Kyrie Irving held a conference call with a number of players to express his opposition to the NBA season restart.
Some could argue it’s reasonable to think, “Why in the world is there all of a sudden resistance to the NBA’s restart plan this late in the negotiations, after much of it was made public over the last couple of months?” However, there’s no reason to criticize and publicly call out NBA players who feel protesting racism and social injustice should be put ahead of basketball.
But that’s what we’ve seen. For all Kyrie Irving is — we know he’s a bit of a headache when it comes to speaking with the media, in addition to the reports suggesting he’s contributed to fracturing locker rooms — calling him out for standing up for what he feels is right, ESPECIALLY when he won’t be even playing, is creating an argument for all the wrong reasons.
What’s even worse is that major sports media personalities are doing this, and it’s quite damaging.
Stephen A. Smith went on one of his usual rants and seemingly combated all of the positive, progressive messages he’s expressed since George Floyd’s murder. That honestly was a bit surprising.
What wasn’t surprising, though? Kendrick Perkins sticking his nose into yet another hot button issue just to be a contrarian in some way.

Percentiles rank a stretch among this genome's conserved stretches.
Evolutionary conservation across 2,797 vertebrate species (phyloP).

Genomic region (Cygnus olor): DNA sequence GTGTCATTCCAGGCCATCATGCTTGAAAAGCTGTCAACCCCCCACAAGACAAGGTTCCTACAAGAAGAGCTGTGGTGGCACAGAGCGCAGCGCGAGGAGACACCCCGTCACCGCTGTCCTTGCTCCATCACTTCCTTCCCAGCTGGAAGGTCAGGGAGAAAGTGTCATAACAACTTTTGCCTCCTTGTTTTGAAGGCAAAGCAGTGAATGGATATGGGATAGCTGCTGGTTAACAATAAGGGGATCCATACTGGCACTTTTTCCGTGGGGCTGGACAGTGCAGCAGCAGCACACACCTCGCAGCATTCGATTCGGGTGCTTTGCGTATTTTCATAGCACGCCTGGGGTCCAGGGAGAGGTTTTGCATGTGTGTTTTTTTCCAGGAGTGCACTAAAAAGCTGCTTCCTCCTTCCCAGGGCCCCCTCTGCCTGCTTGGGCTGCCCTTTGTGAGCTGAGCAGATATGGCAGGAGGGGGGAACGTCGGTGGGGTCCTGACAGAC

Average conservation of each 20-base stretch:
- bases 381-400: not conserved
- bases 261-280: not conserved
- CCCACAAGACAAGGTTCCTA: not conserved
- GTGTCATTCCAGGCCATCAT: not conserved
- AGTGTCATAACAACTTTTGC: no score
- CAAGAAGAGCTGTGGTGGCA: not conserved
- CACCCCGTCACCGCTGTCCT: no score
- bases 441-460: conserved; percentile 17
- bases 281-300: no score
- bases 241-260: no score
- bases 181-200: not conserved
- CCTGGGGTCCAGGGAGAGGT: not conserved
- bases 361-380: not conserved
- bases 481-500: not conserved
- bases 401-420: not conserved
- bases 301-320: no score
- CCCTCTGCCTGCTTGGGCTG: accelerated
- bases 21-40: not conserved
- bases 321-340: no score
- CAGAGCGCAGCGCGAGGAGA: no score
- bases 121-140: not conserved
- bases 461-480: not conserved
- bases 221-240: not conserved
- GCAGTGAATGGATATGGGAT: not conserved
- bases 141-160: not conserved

Do we really think Kyrie Irving is upset that he can’t go to Disney World, per what Perkins has “heard.” Or is it somewhat legitimate that he feels it’s more important for the world’s most influential black athletes to continue the fight and protest against racism, social injustice and discrimination rather than finish up a basketball season in fantasy land?
Arguments against systemic racism and social injustice ignore the ethos of and cries for help from the Black Lives Matter movement, and seemingly shrug off the reality that people are genuinely asking fellow human beings for a helping hand. Do we really think people are just protesting to protest? Millions are taking to the streets because they just feel like it?
Floyd’s death was a tipping point for a multitude of reasons — ones that we do not to expand upon. We don’t need to compare sitting out an NBA season to looting a community or being a petulant child.
Taking aim at players like Irving, whether you think their argument/stance is timely or not, who are willing to sacrifice their paycheck to continue standing up for what’s right is the exact discourse the world does not need right now.